The majority of today’s turbojets use an axial compressor. Axial compressors are used especially in the larger engines, because they are capable of producing high compression ratios, sometimes as high as 13:1, or more. An axial compressor, as the name implies, compresses air as it flows in an axial direction through an engine. A series of rotating blades and stationary vanes work on the air as it passes through a series of stages inside the compressor. Each stage adds to the compression process.

There are two types of axial-compressor engines, those with so-called single compressors and those with dual compressors. In dual-compressor engines (sometimes called twin-spool engines) there are two compressors that are mechanically independent of one another, although they are related as to airflow.

Rocket engine

There are two general types of rockets: the solid-propellant rocket and the liquid or bipropellant rocket. Rocket fuels and oxidizers are called propellants.

Solid-propellant rockets are simplest in arrangement and least susceptible to control. Liquid-propellant rockets are somewhat more complex than the solid type, but they are susceptible to a much greater range of control during operation. This control is accomplished by varying the rate of flow of the fuel and oxidizer to the combustion chamber.

The rocket engine consists of a propellant injector, combustion chamber surrounded by a cooling jacket, and a nozzle to allow the natural expansion of the combustion gases.

The rocket engines all operate on the same principle whether they are solid-fuel or liquid-fuel types.

Aircraft maintenance

Aircraft maintenance is the overhaul, repair, inspection or modification of an aircraft or aircraft component.

In Canada, maintenance includes the installation or removal of a component from an aircraft or aircraft subassembly.

Maintenance may include such tasks as ensuring compliance with Airworthiness Directives or Service Bulletins.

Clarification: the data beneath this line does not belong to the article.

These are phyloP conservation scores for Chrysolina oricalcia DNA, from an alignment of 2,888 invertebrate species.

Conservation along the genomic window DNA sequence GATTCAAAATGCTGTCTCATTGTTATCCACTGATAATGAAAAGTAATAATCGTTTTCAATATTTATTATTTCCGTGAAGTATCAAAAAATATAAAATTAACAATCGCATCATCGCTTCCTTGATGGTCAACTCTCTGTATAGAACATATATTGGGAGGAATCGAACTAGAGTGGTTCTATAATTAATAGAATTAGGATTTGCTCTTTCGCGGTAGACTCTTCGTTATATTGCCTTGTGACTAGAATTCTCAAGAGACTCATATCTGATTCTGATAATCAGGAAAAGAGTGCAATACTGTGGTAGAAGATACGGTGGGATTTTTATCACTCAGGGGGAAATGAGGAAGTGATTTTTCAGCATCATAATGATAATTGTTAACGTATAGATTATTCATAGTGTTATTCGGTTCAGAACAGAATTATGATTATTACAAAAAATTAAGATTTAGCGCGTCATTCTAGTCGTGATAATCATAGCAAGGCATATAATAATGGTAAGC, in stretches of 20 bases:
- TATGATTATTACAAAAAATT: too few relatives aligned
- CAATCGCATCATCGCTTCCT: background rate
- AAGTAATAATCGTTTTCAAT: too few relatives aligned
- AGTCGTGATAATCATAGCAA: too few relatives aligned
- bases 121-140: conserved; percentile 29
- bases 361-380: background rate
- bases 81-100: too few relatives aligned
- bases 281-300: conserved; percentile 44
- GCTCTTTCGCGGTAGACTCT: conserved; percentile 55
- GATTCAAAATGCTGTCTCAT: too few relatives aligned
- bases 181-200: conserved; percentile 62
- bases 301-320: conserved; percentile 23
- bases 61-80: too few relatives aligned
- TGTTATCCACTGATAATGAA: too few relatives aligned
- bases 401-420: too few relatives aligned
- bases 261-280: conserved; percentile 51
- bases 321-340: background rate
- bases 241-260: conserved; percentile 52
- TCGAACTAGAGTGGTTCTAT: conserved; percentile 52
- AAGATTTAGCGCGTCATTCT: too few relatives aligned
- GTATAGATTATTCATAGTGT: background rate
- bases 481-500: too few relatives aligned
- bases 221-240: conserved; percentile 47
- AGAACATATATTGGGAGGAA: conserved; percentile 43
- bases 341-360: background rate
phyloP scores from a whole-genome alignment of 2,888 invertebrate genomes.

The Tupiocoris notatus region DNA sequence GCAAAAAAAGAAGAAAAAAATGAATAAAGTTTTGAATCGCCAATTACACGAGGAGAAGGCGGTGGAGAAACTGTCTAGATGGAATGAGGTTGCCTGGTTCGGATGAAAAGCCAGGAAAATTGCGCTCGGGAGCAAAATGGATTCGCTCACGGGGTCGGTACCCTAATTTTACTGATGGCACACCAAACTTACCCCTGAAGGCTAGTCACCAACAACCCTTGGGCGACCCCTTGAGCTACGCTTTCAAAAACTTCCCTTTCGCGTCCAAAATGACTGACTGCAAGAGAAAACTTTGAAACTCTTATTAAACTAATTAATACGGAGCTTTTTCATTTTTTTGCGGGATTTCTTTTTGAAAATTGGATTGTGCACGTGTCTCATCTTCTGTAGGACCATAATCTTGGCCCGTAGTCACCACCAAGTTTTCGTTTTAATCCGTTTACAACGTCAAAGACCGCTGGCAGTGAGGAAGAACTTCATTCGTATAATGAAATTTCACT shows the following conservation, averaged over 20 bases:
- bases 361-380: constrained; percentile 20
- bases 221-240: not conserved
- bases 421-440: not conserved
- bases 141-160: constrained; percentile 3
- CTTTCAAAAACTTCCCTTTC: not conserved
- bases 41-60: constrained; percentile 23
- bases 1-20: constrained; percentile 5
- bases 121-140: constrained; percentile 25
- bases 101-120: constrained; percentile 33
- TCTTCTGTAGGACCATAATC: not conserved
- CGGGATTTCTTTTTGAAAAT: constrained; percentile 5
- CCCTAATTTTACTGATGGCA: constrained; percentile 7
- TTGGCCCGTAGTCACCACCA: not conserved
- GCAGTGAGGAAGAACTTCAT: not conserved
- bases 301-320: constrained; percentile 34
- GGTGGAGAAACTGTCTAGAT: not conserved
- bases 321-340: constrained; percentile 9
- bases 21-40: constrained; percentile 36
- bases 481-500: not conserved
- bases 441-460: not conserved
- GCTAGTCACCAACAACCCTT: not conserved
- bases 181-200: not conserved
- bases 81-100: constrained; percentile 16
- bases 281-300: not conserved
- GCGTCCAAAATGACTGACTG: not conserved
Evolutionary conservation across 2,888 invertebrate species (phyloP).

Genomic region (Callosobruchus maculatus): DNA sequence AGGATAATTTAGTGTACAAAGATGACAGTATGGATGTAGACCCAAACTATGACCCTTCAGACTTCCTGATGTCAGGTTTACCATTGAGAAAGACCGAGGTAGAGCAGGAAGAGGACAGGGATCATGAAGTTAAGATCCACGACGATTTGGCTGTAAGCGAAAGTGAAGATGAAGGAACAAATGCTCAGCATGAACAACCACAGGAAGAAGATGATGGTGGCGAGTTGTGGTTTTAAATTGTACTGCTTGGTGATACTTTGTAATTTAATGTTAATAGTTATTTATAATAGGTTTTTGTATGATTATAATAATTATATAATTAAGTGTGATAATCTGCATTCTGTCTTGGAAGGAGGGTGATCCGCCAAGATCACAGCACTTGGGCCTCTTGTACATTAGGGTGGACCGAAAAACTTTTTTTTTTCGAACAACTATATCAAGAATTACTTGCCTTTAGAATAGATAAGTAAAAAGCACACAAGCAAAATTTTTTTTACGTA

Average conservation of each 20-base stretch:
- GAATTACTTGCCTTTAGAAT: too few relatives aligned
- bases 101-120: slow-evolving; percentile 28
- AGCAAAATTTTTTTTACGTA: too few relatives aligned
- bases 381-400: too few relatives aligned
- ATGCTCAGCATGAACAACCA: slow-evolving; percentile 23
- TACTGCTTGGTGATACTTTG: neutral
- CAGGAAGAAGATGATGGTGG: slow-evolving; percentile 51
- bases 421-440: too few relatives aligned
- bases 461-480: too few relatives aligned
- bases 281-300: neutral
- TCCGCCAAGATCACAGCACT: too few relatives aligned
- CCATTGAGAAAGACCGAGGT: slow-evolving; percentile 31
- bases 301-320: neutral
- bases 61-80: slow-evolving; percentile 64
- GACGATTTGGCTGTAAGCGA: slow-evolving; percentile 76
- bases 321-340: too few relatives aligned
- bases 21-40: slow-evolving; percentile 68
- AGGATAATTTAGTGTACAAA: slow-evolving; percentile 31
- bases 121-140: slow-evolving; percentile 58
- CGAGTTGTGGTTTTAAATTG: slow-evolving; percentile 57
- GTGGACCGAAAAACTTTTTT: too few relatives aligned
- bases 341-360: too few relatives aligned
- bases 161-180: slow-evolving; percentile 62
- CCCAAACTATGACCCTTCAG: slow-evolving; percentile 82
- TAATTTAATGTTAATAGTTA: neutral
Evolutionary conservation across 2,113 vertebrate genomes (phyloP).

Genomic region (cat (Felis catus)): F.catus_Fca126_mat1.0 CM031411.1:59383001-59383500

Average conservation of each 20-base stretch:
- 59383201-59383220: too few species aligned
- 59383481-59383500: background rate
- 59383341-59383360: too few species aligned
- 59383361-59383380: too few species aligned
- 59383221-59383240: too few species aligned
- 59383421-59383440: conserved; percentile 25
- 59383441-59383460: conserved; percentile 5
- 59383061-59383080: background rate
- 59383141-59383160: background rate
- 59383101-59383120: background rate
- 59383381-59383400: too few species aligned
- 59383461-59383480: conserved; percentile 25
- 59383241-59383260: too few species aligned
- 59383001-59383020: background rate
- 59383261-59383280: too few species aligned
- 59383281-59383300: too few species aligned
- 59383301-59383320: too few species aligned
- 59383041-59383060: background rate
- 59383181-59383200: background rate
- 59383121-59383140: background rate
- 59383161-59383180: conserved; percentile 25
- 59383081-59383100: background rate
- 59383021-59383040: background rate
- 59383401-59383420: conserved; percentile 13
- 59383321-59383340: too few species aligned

At the completion of any maintenance task a person authorized by the national airworthiness authority signs a release stating that maintenance has been performed in accordance with the applicable airworthiness requirements. In the case of a certified aircraft this may be an Aircraft Maintenance Engineer or Aircraft Maintenance Technician, while for amateur-built aircraft this may be the owner or builder of the aircraft.

Major components of the gas turbine engine

Any gas turbine engine consists of three main sections: the compressor section, the combustion section and the turbine section; air enters the engine through the inlet duct and guide vanes.

The function of the inlet duct and guide vanes is to supply air to the engine inlet under all conditions of operation. From the inlet duct the air flows to compressor. The compressor is located after the inlet duct. The function of the compressor is to compress air and to provide the required pressure ratio. From the compressor section through the diffuser compressed air flows to the combustion section. There the combustion chamber is located.

The function of the combustion chamber is to expand the air by burning fuel in the air stream.

The turbine section of the engine is located after the combustion chamber between two additional components: the nozzle diaphragm and exhaust cone. The turbine section is designed to extract power from the jet stream to drive the compressor and accessories.

The diffuser, the nozzle diaphragm, the exhaust cone, afterburner and the accessory section serve to provide transition from one main section to another. The diffuser directs air from compressor to the combustion chamber and serves to change pressure and velocity.